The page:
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post #8 of 28 (permalink) Old 02-04-2014, 08:56 AM
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Quote:
Originally Posted by trapper View Post
So I'm at the point where I'd say I'm a solid intermediate rider (freeride not freestyle). I took a few laps with an instructor back in early December and it really helped a lot with understanding the use of the front foot in turn initiation. Previously I had been using my back foot a bit too much for turns. I'm at a point where I can cruise pretty fast on groomers of moderate steepness and am even laying down some actual carves (not the super deep ones with hand drags or anything) when I try.

So what's weird is that on a blue and I try to actually carve and pick up speed, heelside feels natural and smooth. Toeside turns had been an issue early this year but after implementing the instructor's advice these have actually become smooth too. In reality, I am now finding toeside turns and carves to come more naturally on steeper terrain than heelside.

Which brings me to the problem. When I ride a black diamond, I am pretty comfortable making my turns except when I hit an icy patch or the steepest spot (oftentimes both things at the same time) going into a heelside turn. What happens is I'm not absorbing the speed and my boards chatters violently and will sometimes put me directly on my ass.

I've tried bending my knees more but that doesn't seem to help. I'm wondering if it has something to do with proper fore and aft movements going into, riding through and coming out of the heelside turn. Obviously I'm going to seek the advice of an instructor if I can't solve this on my own, but I was just wondering what advice any of you more experienced guys/gals can provide.

Thanks for any feedback.

TLDR: Heelside board chatter on steeps, how to shift bodyweight properly to avoid it. Toeside is not a problem, nice and smooth.
I'd be curious to learn what you were trying to fix toe side and what the instructor had you do.
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post #9 of 28 (permalink) Old 02-04-2014, 08:58 AM
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Lol..... I do the same as well and I think its very similar to donutz. I am stronger in my heel side generally but when its steep I use them as heavy speed checks, chatter and end up sitting on the hill. I bet if I went through my go pro footage from just one day I probably did it like 10 - 13 times.
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post #10 of 28 (permalink) Old 02-04-2014, 08:59 AM Thread Starter
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Quote:
Originally Posted by Donutz View Post
my heelsides are much sharper -- basically more of a braking maneuver. When I've forced myself to open up the heelside turn, I get that "fear of speed" feeling, so there's obviously some mental issues there.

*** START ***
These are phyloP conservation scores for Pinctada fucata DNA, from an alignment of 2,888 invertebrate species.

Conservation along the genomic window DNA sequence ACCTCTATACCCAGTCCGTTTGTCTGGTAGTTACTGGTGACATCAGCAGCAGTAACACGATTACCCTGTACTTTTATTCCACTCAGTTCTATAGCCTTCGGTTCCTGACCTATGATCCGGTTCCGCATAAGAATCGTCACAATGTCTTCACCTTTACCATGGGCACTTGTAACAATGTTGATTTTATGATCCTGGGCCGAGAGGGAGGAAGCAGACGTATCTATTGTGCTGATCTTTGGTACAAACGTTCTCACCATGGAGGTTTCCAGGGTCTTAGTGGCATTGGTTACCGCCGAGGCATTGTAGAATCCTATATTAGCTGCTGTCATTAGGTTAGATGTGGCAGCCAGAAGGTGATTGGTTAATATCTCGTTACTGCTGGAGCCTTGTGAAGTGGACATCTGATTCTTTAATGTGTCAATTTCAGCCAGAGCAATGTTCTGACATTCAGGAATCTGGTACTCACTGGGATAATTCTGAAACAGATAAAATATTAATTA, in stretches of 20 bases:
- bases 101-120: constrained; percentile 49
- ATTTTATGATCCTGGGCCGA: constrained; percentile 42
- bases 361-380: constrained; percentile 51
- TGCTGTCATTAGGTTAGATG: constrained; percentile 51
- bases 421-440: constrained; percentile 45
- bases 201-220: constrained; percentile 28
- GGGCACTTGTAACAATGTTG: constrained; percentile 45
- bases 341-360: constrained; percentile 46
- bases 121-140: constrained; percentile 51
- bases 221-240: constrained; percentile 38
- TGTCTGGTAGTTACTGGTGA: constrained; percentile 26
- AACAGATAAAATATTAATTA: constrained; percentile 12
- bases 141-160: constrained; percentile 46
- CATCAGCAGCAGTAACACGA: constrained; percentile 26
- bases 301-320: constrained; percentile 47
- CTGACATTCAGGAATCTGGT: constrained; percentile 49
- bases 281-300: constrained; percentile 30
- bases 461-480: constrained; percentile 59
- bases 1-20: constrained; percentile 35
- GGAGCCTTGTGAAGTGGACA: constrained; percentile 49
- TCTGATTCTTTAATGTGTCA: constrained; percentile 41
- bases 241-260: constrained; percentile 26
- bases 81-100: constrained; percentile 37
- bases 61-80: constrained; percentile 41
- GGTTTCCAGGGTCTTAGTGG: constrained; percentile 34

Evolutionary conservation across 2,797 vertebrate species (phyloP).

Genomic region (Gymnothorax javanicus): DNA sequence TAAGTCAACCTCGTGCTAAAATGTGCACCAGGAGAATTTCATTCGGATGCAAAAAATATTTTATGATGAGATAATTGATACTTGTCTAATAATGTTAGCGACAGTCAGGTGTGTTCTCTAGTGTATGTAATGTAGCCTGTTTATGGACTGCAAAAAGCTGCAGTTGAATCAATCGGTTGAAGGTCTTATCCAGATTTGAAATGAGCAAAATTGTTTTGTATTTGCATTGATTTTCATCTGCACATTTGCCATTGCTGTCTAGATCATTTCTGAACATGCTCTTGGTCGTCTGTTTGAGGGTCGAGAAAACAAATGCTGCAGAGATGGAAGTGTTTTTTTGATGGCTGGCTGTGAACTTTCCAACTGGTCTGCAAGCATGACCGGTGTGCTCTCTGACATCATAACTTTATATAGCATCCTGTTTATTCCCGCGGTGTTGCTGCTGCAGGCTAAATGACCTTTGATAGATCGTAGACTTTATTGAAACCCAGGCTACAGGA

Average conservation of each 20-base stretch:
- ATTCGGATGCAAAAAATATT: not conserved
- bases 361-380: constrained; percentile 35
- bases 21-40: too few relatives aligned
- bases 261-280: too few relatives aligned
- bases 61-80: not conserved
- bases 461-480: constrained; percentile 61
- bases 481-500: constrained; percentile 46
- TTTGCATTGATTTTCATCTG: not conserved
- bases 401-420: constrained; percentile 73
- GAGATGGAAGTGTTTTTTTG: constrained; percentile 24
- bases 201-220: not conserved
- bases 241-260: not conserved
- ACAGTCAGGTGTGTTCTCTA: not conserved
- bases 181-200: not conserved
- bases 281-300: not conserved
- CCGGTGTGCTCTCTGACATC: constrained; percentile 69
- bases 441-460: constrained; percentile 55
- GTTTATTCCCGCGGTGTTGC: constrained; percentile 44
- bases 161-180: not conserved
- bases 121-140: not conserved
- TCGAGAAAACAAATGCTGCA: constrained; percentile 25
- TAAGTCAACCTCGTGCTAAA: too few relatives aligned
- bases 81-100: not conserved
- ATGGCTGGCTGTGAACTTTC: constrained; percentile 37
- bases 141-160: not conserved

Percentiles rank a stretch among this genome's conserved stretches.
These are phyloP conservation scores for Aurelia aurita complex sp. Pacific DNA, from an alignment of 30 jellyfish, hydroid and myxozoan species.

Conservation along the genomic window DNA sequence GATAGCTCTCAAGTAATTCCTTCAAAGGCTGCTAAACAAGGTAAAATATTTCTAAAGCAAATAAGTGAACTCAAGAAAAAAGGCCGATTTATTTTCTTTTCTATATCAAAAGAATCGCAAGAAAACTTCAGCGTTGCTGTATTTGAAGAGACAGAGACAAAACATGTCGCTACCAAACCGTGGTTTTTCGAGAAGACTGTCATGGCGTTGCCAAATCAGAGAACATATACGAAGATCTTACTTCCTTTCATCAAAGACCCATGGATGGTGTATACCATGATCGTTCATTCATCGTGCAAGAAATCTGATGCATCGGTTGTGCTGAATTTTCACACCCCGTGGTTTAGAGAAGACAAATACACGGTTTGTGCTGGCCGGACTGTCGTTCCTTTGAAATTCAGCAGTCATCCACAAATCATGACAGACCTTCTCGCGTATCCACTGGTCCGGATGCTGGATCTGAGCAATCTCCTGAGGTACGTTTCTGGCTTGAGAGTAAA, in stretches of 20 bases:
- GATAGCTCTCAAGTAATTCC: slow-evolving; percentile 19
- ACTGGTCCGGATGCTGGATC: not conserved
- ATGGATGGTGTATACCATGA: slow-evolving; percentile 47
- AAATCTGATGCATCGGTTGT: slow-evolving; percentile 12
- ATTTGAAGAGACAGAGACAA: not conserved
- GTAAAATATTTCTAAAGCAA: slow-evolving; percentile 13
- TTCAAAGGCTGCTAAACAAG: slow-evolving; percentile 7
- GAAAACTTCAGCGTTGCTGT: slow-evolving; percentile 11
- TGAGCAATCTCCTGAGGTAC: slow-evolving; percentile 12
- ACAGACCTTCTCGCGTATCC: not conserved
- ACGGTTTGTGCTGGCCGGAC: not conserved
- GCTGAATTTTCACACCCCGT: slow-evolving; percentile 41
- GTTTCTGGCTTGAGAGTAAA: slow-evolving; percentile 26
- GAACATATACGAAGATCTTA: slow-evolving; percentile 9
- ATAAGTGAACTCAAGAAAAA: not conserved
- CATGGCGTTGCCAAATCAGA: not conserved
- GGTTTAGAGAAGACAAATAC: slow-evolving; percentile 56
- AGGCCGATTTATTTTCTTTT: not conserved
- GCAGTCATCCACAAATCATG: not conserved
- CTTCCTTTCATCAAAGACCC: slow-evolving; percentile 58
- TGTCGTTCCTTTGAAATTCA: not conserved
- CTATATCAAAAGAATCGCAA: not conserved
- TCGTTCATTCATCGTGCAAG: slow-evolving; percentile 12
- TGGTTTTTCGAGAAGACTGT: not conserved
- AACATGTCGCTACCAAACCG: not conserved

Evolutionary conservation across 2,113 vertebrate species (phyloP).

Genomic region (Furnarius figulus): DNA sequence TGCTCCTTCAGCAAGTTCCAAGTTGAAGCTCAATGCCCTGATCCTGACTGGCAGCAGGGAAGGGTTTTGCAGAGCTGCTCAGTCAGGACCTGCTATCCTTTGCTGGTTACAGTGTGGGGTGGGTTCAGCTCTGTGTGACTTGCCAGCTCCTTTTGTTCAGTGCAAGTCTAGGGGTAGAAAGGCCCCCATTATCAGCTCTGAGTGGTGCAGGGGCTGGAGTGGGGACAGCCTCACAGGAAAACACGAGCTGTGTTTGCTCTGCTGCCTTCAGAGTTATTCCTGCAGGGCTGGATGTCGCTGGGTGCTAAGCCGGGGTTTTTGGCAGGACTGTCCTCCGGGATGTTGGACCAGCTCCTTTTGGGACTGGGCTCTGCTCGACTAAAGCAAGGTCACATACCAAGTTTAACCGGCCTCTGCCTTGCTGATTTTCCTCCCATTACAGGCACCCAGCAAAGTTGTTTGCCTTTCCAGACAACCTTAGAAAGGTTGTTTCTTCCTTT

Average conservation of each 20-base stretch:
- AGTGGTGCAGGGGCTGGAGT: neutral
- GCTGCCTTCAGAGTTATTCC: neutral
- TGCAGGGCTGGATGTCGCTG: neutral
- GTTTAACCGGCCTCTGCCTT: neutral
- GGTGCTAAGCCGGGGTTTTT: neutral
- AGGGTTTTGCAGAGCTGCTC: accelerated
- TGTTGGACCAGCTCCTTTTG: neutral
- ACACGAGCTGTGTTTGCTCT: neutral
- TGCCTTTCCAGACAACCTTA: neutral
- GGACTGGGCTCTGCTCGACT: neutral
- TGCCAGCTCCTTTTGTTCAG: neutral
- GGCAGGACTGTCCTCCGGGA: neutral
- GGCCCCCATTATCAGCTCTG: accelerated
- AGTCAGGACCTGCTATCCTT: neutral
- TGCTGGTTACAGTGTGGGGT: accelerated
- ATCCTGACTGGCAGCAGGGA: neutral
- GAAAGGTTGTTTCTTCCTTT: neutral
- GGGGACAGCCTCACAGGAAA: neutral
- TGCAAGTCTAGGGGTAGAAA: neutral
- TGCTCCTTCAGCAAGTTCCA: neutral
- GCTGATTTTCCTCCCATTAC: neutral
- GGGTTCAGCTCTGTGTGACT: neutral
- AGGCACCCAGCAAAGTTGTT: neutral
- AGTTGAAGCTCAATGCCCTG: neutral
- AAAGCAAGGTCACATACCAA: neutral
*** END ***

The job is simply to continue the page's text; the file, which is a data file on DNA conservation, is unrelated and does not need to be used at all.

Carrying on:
I don't think I have the fear of speed feeling, especially on heelside. In fact when I pick up speed on a heelside carve on a blue I love that feeling. When I try to recreate this movement on a black it doesn't work this way. But now that I think of it, I do wonder if I'm accidentally braking somewhat.

This actually makes me think through the physics of this a bit. If I'm not moving fast enough in my direction of travel, then the gravity will pull the board down the fall line more and cause that back end to skid right? Maybe the reason I don't have this problem on milder grades is because that gravitational effect obviously isn't as strong on the back end of the board. That would lead me to believe that I need to weight forward more going into and throughout that first part of the turn.

Quote:
Originally Posted by Donutz View Post
The second problem is that I've not been shifting my weight back over the course of the turn. With my weight always forward, of course the back end can break free.
But then there is this. If I'm leaning too far into the turn then my edge hold breaks free and the board can wash out on me. I had an inclination that this might be the problem because I'm pretty sure I'm staying leaned toward the tip of the board with knees bend when I'm making these turns.

Of course this runs contrary to what Elit3PwnZ0r said above but it's possible that his and my problems aren't exactly the same.

This is difficult to do through words but I figured I'd give it a shot before paying for an instructor. I think I'm going to try more of a deliberate aft movement in the beginning of the turn while also trying to keep in mind my body's alignment to the board and where I'm looking as well (not downhill).

2015/16 Snow Days
  • Bittersweet: 2
  • Caberfae: 7
  • Crystal: 6
  • Boyne Mtn: 1
  • Boyne Highlands: 1
  • Nub's Nob: 1
  • Keystone: 1
  • Winter Park: 2

Last edited by trapper; 02-04-2014 at 09:03 AM.